Yet another object of this invention is to provide for a keyboard that may include dividers, around each key, so as to assure that the user can be guided and directed towards usage of the proper key, during application of the keyboard. Generally stated, a keyboard is provided which eliminates the redundancy type of keys that normally may be found the standard keyboard utilized with most computers. By eliminating such additional keys, the size of the remaining keys for the keyboard can are enlarged, spaced apart a greater distance, or may have barriers arranged between them, to assure that the person with one of the identified impairments can more easily attain access to the desired key for contact and depression, and minimize the mistakes that normally occur during their usage of the standard type of computer keyboard. In addition, the various control keys, such as the shift, return, and related type of keys that are normally found upon the levels of the keyboard, can likewise be enhanced in size, to facilitate that more facile usage by the type of user as described above.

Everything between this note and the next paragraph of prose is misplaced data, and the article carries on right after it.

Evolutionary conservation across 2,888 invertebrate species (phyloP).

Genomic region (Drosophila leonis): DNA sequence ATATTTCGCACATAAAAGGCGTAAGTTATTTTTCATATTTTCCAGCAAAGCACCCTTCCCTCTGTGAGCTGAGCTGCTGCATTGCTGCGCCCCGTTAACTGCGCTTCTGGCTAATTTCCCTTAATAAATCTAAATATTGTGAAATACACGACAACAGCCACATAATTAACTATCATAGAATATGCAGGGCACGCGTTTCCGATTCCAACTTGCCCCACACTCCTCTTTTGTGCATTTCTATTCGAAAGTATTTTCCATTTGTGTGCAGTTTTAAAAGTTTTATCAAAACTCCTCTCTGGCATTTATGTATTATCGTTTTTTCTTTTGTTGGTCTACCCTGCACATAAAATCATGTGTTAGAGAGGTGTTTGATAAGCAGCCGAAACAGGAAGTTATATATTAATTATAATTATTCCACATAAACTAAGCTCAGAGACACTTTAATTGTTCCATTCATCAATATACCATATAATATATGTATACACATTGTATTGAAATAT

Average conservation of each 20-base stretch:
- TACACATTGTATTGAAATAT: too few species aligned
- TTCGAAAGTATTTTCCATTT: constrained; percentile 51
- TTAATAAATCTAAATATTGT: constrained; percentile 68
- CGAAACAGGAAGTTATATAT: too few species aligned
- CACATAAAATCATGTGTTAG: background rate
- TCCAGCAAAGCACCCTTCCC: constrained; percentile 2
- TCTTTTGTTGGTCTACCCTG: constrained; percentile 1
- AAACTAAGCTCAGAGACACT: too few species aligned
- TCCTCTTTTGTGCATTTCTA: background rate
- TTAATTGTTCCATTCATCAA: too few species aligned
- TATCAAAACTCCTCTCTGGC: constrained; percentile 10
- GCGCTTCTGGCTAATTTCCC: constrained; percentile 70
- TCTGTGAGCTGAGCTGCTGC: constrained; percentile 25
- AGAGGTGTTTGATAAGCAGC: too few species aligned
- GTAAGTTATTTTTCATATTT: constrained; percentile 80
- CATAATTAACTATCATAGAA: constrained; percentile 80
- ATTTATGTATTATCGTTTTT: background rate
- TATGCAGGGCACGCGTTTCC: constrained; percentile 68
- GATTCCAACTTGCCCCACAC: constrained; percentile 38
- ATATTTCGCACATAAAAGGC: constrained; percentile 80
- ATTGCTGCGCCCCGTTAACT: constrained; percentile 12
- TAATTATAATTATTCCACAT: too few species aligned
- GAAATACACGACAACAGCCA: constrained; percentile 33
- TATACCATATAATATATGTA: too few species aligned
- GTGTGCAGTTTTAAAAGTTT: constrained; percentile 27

These and other objects may become more apparent to those skilled in the art upon reviewing the summary of the invention as provided herein, and upon a study of the description of its preferred embodiment, in view of the drawings.


In referring to the drawings,

FIG. 1 is a top plan view of the computer keyboard of this invention, the keyboard shown smaller than actual size;

FIG. 2 is a cross-sectional view of a key made with concavity with partition to facilitate focused usage and application of the keys of the computer keyboard; and

FIG. 3 is a plan view of one of the keys, and the partitions provided between and around each key, to aid the handicapped person in the usage and application of the keyboard of this invention; and

FIG. 4 shows the keyboard incorporating an integral track ball for the computer.

Corresponding reference numerals indicate corresponding elements throughout the various drawings.